Now that you are at the middle of the second semester away from home and at college, you are probably in the swing of things. Dorm life, activities, friends, new romances, parties, making money, spending money, classes…
Oh, crap! Classes! I knew I forgot about something!
Ah. Freshman amnesia. You’ve got to love it. Yes, froshie, you went to college to get an education. Remember?
It’s easy to be overwhelmed by all of the non-academic stimuli. However, think about the money that you are spending on your education. Think about the sacrifices that you made to get where you are. Think about how hard you worked in high school…
Or, maybe you’re like me. Maybe you didn’t work too hard in high school because the classes just weren’t a challenge. Perhaps you floated through high school with a terrific GPA without having to assert yourself. I know I did.
And college classes were a kick-in-the-butt wake up call for me.
I graduated Bellport High School with a 3.81 cumulative GPA. My first semester at The George Washington University was a flurry of activity for me. I did some plays, had a boyfriend, rushed and pledged a sorority, had another boyfriend, toured around the city, had another boyfriend, worked, shopped, had another boyfriend… You get the idea. Everything came before classes. This landed me with a 2.14 GPA. Because of my first semester at GW, I graduated with a 2.98 GPA. I was heartbroken. I busted my hump to bring it up during my remaining semesters at GW, but I couldn’t make up the slack.
Unfortunately, during my time at GW, I didn’t learn good study habits. I tried to go through my classes – especially during my first semester – the way that I did in high school. I tried to float and BS my way through everything. I didn’t take advantage of the opportunities that were given to me in regards to studying and advancing myself academically.
Don’t make the same mistakes that I did. To make sure that you don’t, here is some advice:
1. NEVER PULL AN ALL-NIGHTER. You should never have a reason to pull an all-nighter. Get your work and studying done on time with a few hours (at the very least) to spare. I didn’t learn this lesson until junior year. I attempted to pull an all-nighter, and ended up sleeping through my Critical Methods mid-term. Thanks to my stupidity (along with my bad study habits), I ended up with a D+ in that class.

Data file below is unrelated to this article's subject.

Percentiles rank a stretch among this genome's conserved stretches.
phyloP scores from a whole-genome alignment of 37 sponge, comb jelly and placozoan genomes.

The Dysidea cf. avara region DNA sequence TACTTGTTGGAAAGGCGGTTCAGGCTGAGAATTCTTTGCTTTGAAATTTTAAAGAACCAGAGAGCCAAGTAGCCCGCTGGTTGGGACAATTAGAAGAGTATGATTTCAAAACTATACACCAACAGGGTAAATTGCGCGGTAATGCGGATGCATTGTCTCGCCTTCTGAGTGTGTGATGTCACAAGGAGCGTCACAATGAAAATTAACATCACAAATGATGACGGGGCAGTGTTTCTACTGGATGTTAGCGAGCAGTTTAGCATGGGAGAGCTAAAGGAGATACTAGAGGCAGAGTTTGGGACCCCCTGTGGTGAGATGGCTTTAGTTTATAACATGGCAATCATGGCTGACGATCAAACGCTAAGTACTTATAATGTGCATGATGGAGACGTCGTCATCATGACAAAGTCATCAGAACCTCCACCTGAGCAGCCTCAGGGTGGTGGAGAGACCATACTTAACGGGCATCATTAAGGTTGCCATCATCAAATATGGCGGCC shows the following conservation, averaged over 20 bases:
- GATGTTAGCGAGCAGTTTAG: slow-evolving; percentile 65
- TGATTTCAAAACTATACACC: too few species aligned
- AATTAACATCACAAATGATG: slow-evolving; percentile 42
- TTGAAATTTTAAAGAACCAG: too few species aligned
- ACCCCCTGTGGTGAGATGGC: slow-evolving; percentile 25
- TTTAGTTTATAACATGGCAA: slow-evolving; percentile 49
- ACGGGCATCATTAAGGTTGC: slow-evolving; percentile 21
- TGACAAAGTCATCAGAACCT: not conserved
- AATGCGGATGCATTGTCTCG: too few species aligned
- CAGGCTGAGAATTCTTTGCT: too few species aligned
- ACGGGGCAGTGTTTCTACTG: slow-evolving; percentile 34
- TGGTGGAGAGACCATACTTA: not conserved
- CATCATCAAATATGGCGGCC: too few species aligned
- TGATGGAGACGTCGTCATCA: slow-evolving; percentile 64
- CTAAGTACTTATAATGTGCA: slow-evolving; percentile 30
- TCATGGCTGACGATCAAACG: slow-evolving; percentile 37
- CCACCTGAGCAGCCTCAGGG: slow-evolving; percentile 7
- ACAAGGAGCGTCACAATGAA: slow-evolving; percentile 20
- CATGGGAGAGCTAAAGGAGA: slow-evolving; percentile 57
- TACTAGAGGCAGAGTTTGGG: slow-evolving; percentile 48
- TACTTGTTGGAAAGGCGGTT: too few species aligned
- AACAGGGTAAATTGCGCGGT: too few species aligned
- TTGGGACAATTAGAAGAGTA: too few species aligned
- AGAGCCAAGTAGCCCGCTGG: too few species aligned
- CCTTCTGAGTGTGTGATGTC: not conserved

2. TAKE ADVANTAGE OF TUTORING. A lot of colleges offer tutoring for FREE. That’s right, FREE. Swallow that pride and ask for help. Maybe if I did, I wouldn’t have ended up with a C+ in Chemistry two semesters in a row. OUCH.
3. VISIT THE WRITING CENTER. Term papers are a big deal in college. My sister is getting hammered in point deductions because she doesn’t spell very well. She also writes casually, rather than the professional/medical style she must learn to master. The writing center is also a FREE resource that many colleges offer. Take advantage of it!
4. READ YOUR ASSIGNMENTS. This isn’t high school anymore. The Cliff’s Notes just aren’t going to cut it. Believe me, I tried. One of my professors, however, knew a way around students that solely read Cliff’s Notes: She asked questions not included in the Notes to the students she suspected didn’t read the book. Talk about busted.
5. TAKE NOTES. Again, this isn’t high school, folks. The professor isn’t going to tell you when to and not to take notes. Jot down what you think is important. Learn shorthand, if you must. I had a teacher with Tourette’s Syndrome, and I decided to write down how many times he dropped the “f-bomb” in class. I ended up taking endless notes, albeit including the obscenities that sprung forth from his lips, and scored an “A” in the class. I thought it was just because he was a good teacher, so I took another class he taught. Again, I took notes with all of his obscenities, and got yet another A. This was Humanities, and it was really hard. I think only 3 people got As in the class. (I wonder if they knew that he said “f**k” 324 times during his lesson on Marxism…) In all sincerity, writing down what is important will help you retain the information.
6. TAKE A 10 MINUTE BREAK FOR EVERY 20 MINUTES YOU STUDY.
Did you know that the human brain can’t process information that it receives for over 20 minutes at a time? It is very important that you take a 10 minute break for every 20 minutes of studying so your brain can make room for the next bout of information.
7. FORM / JOIN STUDY GROUPS.
This is actually something that I did take advantage of. Sharing ideas, discussing a topic and working together are only a few ways that study groups will help you comprehend subject matter. Even if you do well in a subject, join a group to help others. You will gain valuable insight from the perspectives of your peers.
8. VISIT THE LIBRARY.
I don’t think I actually went into the library until second semester of my sophomore year. If I had gone in earlier, I’m sure I would have done much better in my classes. You pay a library fee in your tuition. It’s not like the $3 fee you pay for a library card. TAKE ADVANTAGE OF THIS!!! Don’t waste your money on something that you don’t use. You don’t have a choice of whether or not you pay the library fee. You pay for it, so you had better take advantage of it.
Again, you are at college to learn. Don’t be like me and figure this out with just 2 years left of your college career. You (and your GPA) will regret it.